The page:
Food & Drink

Cooking Off The Cuff: Accompanying Summer Ravioli With Late Peas And Early Leeks

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Last week, I made a batch of agnolotti/ravioli containing a very simple summer filling of nice, dry ricotta: blanched and mashed peas; and fresh mint. Salt, no pepper. It is a filling worth trying as pea season comes to an end. (It would be very good with fava/broad beans too, but that would be quite a bit more work because of the indispensable extra step of peeling the blanched beans.)

The question arose of how to dress these ravioli (which I won’t describe in detail, because their ingredients tell the whole story: for the filling combine ricotta, peas, mint and salt). The first thought was a standard one: Butter and mint, maybe with some parmesan at the table. But there was a lot of mint in the filling, and more would have been too much. It is no secret that one of the first pea dishes Jackie and I eat each summer is peas à la française, one of whose defining ingredients is little springtime onions. So, for us, peas find a good friend in any member of the onion family. Leeks, for instance: new-season leeks had just begun to appear at the market, and I had some in the house.

And echoing the peas in the ravioli with peas in their dressing seemed to be a fine idea: there would be a textural contrast with the crushed peas in the pasta filling; they would taste good; and they would look gorgeous with the pale green-white of the leeks and the yellow of the pasta.

Early in the day I shelled enough peas (the smaller and younger the better) to yield a generous half cup (around 120 ml by volume). If these had been older and bigger, I’d have blanched them for a minute or two in boiling water, then chilled them in cold water and set them aside.

A half hour before guests arrived, I cut the white part (just extending into the light green) of five thin, well-washed leeks into 1/4 to 3/8-inch (6 to 10-mm) rounds; these were short, and the white part measured only 3 to 4 inches (7.5 to 10 cm) in length, so adjust quantities accordingly. Cut thicker ones on the smaller side for the sake of even cooking. In a pan large enough to eventually hold the 28 ravioli (they were small, and seven to a portion was a nice first course), I melted about a tablespoon and a half (20 g) butter and added the leeks still damp from rinsing, along with salt. Over low heat and with the pan partially covered, I cooked them until they were just tender, adding dribbles of water as needed, then set them aside.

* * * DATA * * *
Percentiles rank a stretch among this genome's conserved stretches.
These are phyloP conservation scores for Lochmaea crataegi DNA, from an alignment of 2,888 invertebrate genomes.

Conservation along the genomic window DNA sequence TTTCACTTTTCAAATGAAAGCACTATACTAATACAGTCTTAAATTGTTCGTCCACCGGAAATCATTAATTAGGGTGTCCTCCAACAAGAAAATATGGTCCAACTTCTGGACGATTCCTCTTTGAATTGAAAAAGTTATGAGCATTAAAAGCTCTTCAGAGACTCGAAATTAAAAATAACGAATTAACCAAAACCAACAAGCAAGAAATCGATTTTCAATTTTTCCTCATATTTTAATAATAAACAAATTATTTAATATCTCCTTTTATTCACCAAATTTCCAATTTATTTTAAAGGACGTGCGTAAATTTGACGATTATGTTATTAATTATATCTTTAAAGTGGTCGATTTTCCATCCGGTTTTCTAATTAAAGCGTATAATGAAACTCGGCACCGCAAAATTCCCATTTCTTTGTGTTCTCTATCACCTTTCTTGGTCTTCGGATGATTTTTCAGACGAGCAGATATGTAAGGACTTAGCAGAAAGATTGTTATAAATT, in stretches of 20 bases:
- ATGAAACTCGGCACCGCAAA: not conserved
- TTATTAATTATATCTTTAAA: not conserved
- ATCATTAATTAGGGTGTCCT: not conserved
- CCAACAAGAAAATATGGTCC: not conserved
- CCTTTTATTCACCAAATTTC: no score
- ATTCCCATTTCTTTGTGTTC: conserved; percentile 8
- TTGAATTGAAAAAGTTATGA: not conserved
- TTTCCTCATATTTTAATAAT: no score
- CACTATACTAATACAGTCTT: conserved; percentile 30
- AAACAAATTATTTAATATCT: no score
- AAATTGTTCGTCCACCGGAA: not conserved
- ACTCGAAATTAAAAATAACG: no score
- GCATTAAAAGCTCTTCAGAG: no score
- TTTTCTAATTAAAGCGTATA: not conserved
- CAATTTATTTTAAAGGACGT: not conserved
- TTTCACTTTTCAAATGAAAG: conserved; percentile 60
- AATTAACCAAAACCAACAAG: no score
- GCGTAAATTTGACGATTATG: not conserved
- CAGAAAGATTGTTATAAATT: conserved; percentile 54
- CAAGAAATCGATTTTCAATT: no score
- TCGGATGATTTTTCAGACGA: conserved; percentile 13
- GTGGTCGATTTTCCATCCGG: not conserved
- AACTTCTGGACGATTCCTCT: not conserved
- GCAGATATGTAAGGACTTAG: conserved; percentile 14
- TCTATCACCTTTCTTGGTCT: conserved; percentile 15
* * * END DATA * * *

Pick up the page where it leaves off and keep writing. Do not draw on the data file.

When the ravioli went into their boiling water, I reheated the leeks and added the peas, which were tender in about 90 seconds, then turned off the heat and waited for the ravioli. When they were done, I relit the fire under the leek-pea mixture and drained and added the ravioli. I splashed in a little of the pasta-cooking water to generate a glossy butter finish, adjusted the salt, and that was that. No cheese was needed.

It was a perfect companion to the pea-based ravioli, but you could serve it with any small-format egg pasta, such as farfalle – or indeed with spaetzle. Very delicate, very elegant, very summery. And delicious.

<p>Peas and the summer’s first leeks with ricotta-pea-mint agnolotti/ravioli</p>

Peas and the summer’s first leeks with ricotta-pea-mint agnolotti/ravioli

<p>Use only the white and palest green parts of (preferably) small leeks</p>

Use only the white and palest green parts of (preferably) small leeks

<p>In butter and a little water, the sliced leeks take next to no time to cook</p>

In butter and a little water, the sliced leeks take next to no time to cook

<p>And, once added, the peas cook in even less time</p>

And, once added, the peas cook in even less time

<p>Ravioli going into the pan</p>

Ravioli going into the pan

<p>The finished dish</p>

The finished dish